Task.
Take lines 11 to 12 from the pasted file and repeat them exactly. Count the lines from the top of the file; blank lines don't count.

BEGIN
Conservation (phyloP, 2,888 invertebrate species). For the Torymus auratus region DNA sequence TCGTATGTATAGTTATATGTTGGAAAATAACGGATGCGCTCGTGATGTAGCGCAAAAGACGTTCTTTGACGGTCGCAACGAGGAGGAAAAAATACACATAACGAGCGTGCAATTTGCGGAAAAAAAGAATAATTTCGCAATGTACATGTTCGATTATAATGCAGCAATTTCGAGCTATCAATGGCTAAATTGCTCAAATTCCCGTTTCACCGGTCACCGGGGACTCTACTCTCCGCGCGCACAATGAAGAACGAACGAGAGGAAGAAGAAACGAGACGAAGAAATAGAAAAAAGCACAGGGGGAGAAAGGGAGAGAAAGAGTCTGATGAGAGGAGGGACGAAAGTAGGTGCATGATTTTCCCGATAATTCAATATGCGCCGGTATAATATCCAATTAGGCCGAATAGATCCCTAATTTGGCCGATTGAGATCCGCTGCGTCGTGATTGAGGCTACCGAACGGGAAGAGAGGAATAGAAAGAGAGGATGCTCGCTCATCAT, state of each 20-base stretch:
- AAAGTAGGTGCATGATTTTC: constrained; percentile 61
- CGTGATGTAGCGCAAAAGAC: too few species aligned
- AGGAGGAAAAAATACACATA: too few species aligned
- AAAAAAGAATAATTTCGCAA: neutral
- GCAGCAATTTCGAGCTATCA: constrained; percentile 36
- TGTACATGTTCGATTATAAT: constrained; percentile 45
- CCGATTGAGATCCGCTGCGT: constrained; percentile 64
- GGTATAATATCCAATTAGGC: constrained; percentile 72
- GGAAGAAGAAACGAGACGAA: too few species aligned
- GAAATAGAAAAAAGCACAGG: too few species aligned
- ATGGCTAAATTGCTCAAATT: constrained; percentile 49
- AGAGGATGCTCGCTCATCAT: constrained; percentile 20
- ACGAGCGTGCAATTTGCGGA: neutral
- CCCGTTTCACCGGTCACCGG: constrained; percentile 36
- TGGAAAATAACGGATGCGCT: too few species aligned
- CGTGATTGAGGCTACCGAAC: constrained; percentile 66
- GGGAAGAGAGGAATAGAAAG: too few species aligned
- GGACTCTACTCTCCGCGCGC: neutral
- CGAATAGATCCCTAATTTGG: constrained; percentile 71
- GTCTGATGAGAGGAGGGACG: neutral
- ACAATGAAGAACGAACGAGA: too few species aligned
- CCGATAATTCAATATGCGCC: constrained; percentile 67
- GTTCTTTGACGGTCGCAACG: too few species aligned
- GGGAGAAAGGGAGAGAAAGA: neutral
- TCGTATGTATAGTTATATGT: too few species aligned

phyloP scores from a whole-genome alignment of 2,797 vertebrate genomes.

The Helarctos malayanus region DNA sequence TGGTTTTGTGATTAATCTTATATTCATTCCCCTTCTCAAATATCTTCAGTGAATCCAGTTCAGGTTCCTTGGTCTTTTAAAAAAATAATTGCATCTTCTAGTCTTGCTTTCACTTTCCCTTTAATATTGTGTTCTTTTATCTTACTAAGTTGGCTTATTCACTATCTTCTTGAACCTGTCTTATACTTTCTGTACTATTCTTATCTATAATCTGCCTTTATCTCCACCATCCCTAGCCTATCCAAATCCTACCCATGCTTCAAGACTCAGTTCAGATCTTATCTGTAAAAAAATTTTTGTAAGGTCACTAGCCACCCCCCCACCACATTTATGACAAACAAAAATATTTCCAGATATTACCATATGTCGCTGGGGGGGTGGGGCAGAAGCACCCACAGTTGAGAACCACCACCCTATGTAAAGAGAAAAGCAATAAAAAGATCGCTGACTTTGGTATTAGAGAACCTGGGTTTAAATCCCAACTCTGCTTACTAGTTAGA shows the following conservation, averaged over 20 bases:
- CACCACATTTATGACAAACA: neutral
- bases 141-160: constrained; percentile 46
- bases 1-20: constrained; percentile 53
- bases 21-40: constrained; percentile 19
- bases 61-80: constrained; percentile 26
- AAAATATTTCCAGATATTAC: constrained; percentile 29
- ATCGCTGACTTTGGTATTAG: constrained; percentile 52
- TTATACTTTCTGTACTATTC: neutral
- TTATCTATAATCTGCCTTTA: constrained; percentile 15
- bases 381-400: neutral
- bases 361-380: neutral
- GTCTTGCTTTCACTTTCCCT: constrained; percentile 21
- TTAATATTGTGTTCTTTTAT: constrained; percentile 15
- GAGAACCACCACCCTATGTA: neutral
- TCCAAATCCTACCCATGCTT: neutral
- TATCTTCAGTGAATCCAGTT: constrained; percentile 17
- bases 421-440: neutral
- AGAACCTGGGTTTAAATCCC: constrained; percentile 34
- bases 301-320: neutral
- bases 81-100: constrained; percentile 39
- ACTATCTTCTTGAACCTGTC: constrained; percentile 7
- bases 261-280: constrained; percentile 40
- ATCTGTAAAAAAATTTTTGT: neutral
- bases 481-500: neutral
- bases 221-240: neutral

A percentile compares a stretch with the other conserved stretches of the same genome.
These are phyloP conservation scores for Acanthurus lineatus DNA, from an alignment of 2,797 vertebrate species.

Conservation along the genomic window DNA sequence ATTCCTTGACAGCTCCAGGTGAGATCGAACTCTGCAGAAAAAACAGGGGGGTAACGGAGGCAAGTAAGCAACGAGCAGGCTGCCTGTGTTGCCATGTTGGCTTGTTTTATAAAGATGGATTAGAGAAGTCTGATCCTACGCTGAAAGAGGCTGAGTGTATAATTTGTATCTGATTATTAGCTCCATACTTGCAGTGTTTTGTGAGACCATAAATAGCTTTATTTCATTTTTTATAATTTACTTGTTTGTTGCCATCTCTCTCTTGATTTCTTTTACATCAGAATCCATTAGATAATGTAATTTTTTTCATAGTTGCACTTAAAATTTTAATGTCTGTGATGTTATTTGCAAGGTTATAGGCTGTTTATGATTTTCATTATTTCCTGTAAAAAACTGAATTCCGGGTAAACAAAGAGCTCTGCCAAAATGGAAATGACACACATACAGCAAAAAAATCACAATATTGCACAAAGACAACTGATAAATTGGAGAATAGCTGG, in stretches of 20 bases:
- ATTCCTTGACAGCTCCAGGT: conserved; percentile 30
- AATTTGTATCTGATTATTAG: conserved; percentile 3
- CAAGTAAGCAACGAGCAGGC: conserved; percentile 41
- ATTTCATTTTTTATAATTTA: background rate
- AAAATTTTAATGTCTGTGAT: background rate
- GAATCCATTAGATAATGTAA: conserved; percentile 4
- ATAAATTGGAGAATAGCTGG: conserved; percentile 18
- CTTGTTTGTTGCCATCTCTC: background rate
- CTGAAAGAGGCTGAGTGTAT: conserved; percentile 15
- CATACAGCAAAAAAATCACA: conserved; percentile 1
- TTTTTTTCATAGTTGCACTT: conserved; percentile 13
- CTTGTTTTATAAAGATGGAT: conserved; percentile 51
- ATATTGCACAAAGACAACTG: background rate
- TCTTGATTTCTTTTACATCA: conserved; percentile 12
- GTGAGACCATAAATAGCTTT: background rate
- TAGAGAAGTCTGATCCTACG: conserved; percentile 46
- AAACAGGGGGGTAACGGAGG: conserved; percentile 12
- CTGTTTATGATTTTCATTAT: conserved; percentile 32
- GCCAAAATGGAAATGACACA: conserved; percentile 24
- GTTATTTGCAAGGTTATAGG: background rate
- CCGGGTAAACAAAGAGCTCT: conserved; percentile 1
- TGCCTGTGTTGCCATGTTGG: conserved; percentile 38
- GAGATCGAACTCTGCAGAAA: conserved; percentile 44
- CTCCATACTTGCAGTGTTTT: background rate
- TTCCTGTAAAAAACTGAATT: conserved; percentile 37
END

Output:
- GAAATAGAAAAAAGCACAGG: too few species aligned
- ATGGCTAAATTGCTCAAATT: constrained; percentile 49